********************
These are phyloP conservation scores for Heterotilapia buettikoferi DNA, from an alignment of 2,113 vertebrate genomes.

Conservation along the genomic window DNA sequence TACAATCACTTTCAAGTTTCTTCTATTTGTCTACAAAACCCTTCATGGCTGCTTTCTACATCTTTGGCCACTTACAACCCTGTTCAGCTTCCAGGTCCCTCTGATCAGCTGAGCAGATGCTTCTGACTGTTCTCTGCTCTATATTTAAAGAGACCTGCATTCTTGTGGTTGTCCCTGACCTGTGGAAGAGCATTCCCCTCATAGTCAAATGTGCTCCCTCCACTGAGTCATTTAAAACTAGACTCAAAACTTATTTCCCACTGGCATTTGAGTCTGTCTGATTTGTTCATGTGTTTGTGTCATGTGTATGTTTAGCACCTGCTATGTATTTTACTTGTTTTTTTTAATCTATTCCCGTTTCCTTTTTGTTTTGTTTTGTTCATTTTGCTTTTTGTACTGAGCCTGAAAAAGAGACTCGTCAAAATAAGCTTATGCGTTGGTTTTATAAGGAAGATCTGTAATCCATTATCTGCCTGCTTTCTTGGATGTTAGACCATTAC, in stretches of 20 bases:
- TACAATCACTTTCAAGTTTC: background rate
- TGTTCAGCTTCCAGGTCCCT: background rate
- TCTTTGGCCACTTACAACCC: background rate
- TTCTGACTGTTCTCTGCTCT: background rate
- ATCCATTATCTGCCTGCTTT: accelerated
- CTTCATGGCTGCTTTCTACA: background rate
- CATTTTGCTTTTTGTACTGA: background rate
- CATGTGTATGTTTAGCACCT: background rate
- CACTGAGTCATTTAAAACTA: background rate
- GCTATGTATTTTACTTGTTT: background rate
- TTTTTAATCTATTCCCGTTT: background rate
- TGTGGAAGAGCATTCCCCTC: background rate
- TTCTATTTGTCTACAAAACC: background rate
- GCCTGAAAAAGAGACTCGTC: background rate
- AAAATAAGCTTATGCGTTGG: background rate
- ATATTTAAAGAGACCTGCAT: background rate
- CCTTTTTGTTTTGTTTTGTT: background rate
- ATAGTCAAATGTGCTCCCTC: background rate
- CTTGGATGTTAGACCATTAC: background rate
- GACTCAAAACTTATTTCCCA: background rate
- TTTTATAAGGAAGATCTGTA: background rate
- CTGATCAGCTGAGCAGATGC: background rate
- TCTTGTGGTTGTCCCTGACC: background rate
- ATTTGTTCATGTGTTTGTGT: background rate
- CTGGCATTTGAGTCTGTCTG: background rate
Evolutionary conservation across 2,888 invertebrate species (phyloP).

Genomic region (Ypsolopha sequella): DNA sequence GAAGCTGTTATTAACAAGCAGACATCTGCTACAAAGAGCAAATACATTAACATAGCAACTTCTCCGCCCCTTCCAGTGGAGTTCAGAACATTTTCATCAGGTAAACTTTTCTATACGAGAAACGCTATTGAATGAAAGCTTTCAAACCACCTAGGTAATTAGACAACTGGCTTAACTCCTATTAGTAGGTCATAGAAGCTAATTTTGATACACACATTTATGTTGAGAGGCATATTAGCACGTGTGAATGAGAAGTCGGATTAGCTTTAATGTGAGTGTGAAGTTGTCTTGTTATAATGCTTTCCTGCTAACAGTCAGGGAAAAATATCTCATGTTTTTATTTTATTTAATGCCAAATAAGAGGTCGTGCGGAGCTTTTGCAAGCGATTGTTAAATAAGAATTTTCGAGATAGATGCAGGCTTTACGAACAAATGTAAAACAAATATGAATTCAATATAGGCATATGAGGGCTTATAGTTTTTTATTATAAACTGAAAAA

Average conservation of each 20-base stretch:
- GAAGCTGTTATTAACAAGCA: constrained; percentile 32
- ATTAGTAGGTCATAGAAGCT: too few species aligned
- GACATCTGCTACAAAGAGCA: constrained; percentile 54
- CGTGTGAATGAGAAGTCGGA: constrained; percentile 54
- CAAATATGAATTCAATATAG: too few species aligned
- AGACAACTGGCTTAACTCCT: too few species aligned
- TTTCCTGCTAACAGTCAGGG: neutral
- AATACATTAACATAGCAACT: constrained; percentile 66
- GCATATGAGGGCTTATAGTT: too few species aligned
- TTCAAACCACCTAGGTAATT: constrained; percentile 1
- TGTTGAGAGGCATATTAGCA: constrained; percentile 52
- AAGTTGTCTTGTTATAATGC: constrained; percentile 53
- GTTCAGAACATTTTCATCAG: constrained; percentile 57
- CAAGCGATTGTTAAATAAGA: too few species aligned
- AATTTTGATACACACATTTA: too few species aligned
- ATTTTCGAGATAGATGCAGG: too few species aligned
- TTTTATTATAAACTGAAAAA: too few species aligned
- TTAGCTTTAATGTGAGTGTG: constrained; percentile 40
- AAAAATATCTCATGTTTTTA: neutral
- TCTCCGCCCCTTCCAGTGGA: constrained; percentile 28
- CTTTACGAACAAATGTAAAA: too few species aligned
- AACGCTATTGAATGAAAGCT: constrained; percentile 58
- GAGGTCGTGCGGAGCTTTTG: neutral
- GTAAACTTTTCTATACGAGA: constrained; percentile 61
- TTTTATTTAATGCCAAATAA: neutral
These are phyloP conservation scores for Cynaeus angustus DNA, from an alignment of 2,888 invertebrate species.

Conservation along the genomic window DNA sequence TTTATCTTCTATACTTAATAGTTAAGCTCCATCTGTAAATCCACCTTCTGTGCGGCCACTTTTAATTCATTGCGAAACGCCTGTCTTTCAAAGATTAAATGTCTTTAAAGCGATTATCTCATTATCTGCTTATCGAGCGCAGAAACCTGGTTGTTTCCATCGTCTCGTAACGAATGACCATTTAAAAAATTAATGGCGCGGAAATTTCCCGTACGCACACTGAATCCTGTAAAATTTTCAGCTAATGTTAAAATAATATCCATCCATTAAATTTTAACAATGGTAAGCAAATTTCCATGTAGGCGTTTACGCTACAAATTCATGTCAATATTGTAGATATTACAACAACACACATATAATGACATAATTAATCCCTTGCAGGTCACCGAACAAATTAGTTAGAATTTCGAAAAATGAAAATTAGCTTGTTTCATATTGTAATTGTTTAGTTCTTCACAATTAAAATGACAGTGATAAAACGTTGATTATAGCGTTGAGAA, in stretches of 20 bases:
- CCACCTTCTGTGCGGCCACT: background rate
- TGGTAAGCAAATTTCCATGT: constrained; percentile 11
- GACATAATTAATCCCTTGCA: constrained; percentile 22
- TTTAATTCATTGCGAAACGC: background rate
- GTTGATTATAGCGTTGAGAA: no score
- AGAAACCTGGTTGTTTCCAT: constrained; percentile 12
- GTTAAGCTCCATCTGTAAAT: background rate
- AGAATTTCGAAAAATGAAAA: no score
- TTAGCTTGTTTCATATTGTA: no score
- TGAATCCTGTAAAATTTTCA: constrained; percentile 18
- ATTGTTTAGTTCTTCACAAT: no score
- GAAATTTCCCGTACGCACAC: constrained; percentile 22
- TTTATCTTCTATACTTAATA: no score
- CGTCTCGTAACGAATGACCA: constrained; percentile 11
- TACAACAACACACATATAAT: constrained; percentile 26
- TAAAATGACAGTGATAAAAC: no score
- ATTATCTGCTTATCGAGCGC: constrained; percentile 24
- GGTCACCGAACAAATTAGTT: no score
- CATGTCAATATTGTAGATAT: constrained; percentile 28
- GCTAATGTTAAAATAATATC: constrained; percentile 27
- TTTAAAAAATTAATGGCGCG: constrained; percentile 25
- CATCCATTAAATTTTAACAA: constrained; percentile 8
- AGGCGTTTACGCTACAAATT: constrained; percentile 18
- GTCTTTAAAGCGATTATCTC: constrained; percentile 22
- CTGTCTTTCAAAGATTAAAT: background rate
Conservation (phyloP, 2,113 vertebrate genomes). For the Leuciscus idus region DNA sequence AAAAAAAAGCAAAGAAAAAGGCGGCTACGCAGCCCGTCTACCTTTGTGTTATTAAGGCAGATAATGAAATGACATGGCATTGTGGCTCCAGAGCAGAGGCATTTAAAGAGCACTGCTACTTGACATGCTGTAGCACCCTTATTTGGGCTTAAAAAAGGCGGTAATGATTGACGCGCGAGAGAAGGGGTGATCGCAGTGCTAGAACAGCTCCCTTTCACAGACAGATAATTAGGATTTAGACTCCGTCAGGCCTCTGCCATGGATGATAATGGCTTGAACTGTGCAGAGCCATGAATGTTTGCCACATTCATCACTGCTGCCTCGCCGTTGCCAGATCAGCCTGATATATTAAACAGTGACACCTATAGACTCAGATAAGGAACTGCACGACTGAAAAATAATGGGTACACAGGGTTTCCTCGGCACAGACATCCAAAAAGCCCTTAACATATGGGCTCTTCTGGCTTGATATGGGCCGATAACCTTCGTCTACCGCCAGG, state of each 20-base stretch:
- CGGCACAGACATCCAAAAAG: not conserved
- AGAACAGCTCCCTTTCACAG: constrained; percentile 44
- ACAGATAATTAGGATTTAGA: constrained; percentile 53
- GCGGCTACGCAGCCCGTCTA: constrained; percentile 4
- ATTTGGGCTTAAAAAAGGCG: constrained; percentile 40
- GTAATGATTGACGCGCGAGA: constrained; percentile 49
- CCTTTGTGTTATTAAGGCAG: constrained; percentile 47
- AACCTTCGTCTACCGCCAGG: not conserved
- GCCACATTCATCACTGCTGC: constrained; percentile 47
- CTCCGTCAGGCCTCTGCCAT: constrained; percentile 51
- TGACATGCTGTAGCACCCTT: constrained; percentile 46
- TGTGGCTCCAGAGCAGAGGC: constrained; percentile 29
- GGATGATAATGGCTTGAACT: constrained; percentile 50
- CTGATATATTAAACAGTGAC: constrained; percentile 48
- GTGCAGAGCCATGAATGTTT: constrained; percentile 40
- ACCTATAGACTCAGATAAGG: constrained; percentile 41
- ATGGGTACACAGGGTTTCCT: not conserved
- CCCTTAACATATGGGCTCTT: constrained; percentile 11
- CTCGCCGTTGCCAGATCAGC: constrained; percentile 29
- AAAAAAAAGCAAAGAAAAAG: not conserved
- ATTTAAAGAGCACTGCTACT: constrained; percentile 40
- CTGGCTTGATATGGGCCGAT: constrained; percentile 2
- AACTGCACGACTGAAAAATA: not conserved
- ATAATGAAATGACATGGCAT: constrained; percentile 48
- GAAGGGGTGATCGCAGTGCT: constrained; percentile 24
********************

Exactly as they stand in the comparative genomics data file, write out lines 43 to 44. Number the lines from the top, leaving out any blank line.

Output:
- GTTCAGAACATTTTCATCAG: constrained; percentile 57
- CAAGCGATTGTTAAATAAGA: too few species aligned